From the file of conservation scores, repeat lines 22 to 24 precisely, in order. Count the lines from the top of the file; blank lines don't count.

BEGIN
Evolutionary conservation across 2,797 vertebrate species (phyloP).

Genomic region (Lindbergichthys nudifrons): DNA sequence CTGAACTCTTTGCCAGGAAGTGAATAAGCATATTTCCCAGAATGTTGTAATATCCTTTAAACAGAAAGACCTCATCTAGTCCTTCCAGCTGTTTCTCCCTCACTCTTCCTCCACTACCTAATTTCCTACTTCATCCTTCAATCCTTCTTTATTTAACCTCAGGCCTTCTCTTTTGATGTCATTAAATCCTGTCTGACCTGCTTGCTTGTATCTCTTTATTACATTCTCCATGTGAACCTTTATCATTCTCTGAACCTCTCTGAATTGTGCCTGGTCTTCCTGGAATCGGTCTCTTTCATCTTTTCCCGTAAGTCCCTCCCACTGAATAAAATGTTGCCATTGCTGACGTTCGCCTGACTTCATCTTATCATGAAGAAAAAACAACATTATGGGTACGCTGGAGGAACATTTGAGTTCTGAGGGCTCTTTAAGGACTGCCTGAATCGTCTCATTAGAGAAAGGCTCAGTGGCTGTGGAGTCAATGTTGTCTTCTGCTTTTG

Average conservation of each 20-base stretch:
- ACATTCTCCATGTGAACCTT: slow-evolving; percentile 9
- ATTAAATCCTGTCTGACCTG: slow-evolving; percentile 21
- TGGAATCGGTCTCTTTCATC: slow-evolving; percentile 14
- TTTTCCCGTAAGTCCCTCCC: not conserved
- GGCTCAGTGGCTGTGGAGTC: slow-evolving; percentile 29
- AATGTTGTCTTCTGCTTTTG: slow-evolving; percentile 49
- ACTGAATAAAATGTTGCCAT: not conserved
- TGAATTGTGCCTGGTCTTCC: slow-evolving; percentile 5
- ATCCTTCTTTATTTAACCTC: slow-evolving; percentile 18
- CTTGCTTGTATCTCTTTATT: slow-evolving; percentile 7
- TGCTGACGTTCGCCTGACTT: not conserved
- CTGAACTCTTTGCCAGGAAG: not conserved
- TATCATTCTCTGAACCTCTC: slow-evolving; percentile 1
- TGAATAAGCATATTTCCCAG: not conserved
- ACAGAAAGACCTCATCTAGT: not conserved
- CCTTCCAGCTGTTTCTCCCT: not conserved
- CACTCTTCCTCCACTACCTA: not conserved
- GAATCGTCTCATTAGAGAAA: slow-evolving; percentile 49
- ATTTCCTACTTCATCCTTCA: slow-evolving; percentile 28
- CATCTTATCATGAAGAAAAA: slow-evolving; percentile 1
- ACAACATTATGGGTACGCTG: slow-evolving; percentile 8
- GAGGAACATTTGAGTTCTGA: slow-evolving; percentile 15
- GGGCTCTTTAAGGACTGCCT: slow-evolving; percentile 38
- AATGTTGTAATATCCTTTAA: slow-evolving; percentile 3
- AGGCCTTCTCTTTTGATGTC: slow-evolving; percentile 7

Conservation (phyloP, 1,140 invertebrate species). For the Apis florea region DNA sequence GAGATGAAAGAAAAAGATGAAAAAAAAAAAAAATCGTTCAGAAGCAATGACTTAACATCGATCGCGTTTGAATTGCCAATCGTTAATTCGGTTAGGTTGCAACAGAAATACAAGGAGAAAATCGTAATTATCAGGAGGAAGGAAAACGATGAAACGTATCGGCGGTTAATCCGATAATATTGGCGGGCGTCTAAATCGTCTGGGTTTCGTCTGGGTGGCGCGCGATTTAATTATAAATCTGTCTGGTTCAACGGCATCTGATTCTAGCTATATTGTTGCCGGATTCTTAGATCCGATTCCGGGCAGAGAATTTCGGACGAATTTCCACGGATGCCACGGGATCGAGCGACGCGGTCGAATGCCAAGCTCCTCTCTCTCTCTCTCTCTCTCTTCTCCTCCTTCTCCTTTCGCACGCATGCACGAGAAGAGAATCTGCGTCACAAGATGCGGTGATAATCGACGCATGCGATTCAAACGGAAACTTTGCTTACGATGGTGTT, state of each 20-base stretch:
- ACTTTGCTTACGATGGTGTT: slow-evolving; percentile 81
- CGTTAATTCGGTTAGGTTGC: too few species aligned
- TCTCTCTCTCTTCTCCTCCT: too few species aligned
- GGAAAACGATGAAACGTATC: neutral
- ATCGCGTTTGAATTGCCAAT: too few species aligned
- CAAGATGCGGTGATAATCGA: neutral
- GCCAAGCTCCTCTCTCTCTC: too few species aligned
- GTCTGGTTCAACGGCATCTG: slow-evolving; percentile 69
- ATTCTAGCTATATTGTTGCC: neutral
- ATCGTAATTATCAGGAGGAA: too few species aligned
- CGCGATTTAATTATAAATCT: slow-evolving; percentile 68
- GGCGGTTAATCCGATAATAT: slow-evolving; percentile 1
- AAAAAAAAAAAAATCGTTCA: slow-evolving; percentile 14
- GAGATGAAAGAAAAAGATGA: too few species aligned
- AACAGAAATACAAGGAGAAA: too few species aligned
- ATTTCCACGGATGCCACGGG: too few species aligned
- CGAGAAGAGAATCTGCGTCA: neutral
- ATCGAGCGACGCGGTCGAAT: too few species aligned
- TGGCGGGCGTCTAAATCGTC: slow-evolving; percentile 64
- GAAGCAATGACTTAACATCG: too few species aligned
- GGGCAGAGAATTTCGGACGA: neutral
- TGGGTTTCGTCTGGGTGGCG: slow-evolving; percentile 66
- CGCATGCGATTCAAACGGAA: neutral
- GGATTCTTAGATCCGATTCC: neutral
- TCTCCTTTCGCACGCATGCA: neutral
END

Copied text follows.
- ATTTCCTACTTCATCCTTCA: slow-evolving; percentile 28
- CATCTTATCATGAAGAAAAA: slow-evolving; percentile 1
- ACAACATTATGGGTACGCTG: slow-evolving; percentile 8